TALLAHASSEE, Fla. - Florida Gov. Rick Scott and the Florida Cabinet voted to allow university researchers to identify human remains at a defunct reform
school on Tuesday, according to the office of U.S. Sen. Bill Nelson.
Scott and the Cabinet granted permission to University of South Florida researchers to exhume bodies buried near the Arthur G. Dozier School in Marianna.
The vote drew a round of applause from former students of the reform school in the audience.
Dozier was a state-run reform school in the panhandle that opened in 1900 and closed in 2011.
University of South Florida researchers believe there are dozens of unidentified bodies buried at the school, but several efforts to exhume them have been blocked. However, there's a new push from the governor's office to find the bodies.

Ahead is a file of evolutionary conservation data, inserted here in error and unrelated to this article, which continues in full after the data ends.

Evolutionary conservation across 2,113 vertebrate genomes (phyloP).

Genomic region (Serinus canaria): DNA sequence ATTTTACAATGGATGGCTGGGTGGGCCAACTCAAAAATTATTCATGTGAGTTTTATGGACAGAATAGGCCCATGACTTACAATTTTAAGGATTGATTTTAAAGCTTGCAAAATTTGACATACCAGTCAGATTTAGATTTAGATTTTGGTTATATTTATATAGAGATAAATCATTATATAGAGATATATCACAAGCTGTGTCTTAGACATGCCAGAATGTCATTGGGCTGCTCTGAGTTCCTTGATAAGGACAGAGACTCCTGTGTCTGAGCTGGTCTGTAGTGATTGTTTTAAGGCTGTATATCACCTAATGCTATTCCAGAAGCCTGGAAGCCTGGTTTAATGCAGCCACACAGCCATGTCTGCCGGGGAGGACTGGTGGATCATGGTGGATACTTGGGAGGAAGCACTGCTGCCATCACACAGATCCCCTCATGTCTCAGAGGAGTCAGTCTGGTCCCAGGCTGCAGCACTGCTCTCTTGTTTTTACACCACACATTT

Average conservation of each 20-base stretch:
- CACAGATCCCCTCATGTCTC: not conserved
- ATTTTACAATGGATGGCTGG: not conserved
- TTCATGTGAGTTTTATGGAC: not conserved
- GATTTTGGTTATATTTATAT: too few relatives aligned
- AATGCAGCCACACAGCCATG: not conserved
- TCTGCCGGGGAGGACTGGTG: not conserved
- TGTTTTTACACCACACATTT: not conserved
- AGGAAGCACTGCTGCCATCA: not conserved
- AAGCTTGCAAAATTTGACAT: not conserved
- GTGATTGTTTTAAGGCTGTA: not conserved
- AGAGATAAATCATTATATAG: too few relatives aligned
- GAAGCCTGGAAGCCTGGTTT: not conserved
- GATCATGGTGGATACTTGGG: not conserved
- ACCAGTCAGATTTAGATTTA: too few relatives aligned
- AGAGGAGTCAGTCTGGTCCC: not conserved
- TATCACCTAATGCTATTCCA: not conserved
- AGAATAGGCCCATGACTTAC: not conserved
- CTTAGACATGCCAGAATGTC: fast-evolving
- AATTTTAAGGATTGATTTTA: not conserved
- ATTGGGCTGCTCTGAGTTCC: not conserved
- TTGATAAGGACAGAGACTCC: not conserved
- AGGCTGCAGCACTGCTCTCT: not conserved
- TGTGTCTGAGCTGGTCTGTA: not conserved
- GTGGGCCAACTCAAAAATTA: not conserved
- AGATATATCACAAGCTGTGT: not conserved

Hundreds of the alleged victims said the brutal and bloody beatings happened in the school, which they nicknamed the White House. In the 1950s and '60s, they say some never made it out alive, and a USF archaeologist found evidence of 100 bodies burned on the grounds in Marianna.
"This decision puts us a step closer to finishing the investigation," said Nelson in a press release. "Nothing can bring these boys back, but I'm hopeful that their families will now get the closure they deserve."
Secretary of State Ken Detzner in mid-July told researchers that his department -- which oversees historical resources -- didn't have the legal authority to grant the request. The
site, located about 60 miles west of Tallahassee, is state-owned.
Attorney General Pam Bondi, however, pushed to get the agency that manages state lands to grant USF a one-year permit. Last week, Scott and the three Cabinet members said they would support the request.
Nelson got involved after a Polk County man asked the lawmaker's office for help last year in locating his uncle's remains known to be buried in an unmarked cemetery on the grounds of the reform school.
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